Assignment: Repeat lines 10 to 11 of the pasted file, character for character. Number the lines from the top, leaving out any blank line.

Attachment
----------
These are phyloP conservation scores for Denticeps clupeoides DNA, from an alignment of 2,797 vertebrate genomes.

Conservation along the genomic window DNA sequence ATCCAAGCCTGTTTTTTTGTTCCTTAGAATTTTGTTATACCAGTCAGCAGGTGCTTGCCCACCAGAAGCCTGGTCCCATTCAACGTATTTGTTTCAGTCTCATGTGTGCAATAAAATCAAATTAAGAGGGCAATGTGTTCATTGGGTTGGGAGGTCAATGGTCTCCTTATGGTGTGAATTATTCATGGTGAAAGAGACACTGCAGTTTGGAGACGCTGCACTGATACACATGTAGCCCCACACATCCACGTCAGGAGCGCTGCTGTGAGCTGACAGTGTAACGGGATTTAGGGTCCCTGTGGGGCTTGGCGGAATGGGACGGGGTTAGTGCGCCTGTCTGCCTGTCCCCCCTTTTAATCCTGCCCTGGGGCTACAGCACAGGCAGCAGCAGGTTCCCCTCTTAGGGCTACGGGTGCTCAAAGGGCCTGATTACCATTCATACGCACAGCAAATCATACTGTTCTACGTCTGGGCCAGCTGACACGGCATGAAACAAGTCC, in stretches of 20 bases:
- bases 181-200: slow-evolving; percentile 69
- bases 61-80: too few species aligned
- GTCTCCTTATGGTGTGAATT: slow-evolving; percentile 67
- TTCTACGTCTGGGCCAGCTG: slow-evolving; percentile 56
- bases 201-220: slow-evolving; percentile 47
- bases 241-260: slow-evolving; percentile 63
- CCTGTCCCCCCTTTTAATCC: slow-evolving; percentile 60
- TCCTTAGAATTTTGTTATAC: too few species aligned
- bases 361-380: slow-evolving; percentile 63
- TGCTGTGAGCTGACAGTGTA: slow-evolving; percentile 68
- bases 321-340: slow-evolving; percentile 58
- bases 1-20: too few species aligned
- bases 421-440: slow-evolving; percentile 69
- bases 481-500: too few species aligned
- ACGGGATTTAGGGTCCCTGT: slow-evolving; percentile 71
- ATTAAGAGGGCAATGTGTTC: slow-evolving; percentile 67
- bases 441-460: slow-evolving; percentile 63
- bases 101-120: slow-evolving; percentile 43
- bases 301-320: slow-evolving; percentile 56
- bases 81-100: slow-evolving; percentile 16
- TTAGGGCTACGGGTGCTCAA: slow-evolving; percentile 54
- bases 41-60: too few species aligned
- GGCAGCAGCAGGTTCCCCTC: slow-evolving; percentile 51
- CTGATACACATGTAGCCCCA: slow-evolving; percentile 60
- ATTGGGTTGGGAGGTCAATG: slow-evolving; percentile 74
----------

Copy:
- TCCTTAGAATTTTGTTATAC: too few species aligned
- bases 361-380: slow-evolving; percentile 63